Human variation can be frustrating to work with, but we believe that it can provide opportunities for us to understand disease processes better. Approaching the research question systematically with the right exploratory data analysis tools will be critical to identify outliers and confounding factors. In addition, we can supplement our findings with curated databases to investigate baseline individual omics signature profile that influence host responses to viruses.
To manage human variation, setting the appropriate thresholds will be important. In many cases, when the cutoffs are too stringent, a lot of information may be lost, creating voids in data analysis. Hence, besides using differentially expressed genes to characterise human responses, these analyses should be supplemented with GSEA pre-rank analysis to confirm that the assigned cutoffs are appropriate.
The ingenuity pathway analysis provides some insights into the relationship between genes, but their relationship with viruses can be difficult to ascertain as the information is not consolidated and accessible. We believe we can do more in this area.
Our experience with human responses to viruses also highlight the importance of magnitude and time in data analysis. To capture both linear and non-linear relationships across time, we believe that extraction and analysis of differential gene expression (EDGE) with self-organising maps (SOM) analysis will remain relevant to capture all these events. Readers can read our newly published article published in EBioMedicine to find out how we used EDGE and SOM to characterise the dynamic transcriptomic profile in severe COVID-19 patients.
My recommended books and articles
1 January 2022
I would like to recommend a book entitled "Practical Data Science with Python." The book covers from basic concepts of how you can use Python to analyse datasets to advanced concepts such as statistical comparisons, data distribution and machine learning. The book is easy to read and the codes provided are up-to-date, which will appeal to data scientists who are keen in learning Python. In addition, they provide the codes in Jupyter Notebooks so users can access the material and implement the codes directly. Finally, the ebook is available at just USD $5 (during Jan 2022), which is really cheap for the amount of content covered. So if Python is the programming language you want to master in 2022, please get one of these very helpful book. More details of the contents in the book are covered in my blog.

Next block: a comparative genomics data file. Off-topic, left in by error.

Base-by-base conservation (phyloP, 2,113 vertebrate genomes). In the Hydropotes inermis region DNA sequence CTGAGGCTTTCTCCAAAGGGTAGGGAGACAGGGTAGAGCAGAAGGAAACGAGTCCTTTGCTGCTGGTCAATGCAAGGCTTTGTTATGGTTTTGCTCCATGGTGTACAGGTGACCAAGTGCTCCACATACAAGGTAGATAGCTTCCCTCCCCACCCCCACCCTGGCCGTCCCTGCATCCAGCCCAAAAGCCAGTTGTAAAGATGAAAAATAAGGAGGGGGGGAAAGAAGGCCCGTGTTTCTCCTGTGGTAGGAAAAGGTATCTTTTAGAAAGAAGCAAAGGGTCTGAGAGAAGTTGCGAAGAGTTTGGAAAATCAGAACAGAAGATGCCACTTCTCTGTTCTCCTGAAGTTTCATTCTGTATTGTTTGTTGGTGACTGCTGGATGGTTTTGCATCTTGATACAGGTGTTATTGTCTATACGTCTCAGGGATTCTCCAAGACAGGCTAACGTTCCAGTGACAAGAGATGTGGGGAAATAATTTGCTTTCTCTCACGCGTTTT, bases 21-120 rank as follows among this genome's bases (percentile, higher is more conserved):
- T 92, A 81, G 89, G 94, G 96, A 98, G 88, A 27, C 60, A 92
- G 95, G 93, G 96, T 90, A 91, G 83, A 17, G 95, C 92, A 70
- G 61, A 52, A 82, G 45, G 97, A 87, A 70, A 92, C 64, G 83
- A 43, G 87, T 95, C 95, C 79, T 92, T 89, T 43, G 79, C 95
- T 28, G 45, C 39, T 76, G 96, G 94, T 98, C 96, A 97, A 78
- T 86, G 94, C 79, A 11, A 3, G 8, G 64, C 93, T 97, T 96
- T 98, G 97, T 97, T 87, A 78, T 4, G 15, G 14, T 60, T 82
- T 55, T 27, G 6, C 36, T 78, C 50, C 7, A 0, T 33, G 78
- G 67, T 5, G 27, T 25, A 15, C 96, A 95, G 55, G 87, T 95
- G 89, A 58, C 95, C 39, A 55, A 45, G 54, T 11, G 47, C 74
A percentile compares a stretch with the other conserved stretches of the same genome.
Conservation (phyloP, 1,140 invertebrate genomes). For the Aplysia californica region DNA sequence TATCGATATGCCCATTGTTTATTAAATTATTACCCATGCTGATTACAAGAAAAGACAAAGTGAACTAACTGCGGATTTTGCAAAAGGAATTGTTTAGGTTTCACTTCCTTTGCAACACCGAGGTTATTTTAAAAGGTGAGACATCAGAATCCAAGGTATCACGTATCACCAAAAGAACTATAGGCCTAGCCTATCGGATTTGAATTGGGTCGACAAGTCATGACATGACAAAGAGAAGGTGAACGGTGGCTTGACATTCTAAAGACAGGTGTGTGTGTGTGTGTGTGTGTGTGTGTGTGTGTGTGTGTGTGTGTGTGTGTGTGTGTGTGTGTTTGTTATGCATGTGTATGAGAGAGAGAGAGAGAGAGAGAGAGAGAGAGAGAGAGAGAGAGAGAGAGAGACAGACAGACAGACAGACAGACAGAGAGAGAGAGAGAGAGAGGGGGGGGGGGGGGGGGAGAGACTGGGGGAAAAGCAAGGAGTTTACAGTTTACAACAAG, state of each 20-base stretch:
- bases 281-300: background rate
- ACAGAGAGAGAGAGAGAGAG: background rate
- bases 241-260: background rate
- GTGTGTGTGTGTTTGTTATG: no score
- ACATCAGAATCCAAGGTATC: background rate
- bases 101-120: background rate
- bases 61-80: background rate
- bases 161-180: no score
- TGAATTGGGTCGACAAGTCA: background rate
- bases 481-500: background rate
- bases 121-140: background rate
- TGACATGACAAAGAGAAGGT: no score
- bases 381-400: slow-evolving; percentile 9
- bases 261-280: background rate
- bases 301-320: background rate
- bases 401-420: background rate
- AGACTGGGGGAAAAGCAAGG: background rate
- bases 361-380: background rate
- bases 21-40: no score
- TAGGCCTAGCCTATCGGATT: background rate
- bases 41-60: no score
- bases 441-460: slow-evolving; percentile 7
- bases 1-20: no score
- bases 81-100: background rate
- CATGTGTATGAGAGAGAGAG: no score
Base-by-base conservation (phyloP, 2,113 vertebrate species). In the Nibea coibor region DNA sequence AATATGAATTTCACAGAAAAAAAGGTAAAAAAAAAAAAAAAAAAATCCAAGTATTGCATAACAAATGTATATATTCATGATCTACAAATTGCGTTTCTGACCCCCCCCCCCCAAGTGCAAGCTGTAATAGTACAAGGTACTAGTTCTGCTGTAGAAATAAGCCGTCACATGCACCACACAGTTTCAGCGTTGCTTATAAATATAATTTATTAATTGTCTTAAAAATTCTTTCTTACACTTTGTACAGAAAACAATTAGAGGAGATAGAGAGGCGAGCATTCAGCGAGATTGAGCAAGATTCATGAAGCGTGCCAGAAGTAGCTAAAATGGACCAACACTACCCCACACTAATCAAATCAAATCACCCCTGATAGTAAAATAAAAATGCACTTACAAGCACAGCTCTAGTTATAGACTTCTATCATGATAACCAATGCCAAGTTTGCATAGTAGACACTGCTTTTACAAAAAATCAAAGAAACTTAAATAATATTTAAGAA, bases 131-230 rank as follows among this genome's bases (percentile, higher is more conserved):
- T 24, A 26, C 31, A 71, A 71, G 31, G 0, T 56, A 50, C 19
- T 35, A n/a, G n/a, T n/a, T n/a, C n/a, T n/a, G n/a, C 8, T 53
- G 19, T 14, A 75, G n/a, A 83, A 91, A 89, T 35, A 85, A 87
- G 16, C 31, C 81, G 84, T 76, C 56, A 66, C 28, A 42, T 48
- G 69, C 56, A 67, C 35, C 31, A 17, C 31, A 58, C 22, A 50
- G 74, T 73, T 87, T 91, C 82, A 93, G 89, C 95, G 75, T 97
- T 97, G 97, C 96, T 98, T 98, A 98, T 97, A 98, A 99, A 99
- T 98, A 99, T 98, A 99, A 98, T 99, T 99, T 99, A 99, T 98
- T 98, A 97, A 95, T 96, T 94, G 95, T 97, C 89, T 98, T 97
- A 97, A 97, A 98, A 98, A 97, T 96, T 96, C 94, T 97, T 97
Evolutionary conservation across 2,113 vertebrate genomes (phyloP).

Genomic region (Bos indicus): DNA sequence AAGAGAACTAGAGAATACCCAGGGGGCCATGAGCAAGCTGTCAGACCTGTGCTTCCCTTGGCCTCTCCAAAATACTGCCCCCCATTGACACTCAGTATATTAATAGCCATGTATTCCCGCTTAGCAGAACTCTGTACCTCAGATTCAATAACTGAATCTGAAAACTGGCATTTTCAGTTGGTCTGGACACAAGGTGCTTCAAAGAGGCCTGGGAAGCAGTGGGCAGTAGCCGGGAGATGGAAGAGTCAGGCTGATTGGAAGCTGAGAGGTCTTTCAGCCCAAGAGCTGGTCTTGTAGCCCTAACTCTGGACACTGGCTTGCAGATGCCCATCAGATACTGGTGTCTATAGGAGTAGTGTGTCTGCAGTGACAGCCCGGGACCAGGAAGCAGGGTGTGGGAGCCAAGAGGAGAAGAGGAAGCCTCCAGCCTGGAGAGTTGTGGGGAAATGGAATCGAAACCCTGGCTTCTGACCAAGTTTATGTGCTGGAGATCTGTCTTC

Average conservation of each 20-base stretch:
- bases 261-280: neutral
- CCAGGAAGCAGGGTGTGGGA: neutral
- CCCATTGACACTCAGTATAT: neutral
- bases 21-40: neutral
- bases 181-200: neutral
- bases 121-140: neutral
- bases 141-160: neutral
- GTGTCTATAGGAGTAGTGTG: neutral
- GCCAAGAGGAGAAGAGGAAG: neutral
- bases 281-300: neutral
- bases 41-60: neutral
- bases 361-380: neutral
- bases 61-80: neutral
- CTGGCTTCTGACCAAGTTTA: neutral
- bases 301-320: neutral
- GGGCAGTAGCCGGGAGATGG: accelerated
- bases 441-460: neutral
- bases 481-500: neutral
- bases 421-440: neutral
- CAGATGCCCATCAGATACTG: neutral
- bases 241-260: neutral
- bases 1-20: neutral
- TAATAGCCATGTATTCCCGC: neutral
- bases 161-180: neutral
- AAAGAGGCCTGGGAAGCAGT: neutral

1 - 31 January 2022
Exploratory data analysis is critical in understanding the dataset, so that we are aware of the presence of null values, duplicate values, relationship between variables, distribution of data etc. In Python, these can be easily performed by using 3 lines of codes. To learn about the details, feel free to read my blog article here.
Correlation coefficients are informative in describing the strength of correlation between 2 different variables. The Pearson's coefficient, for instance, describes the strength of linear correlation between 2 variables. In cases where there are more outliers in the dataset and where data distribution is not following a Gaussian distribution, Spearman's correlation can be used. We are also excited about the new correlation, namely the Phik correlation, which can capture non-linear relationships. Since many of the biological trends do not conform to a linear distribution, we think that the Phik correlation can potentially address this gap, to help us better understand biological associations. For more details, please read my blog article here and here.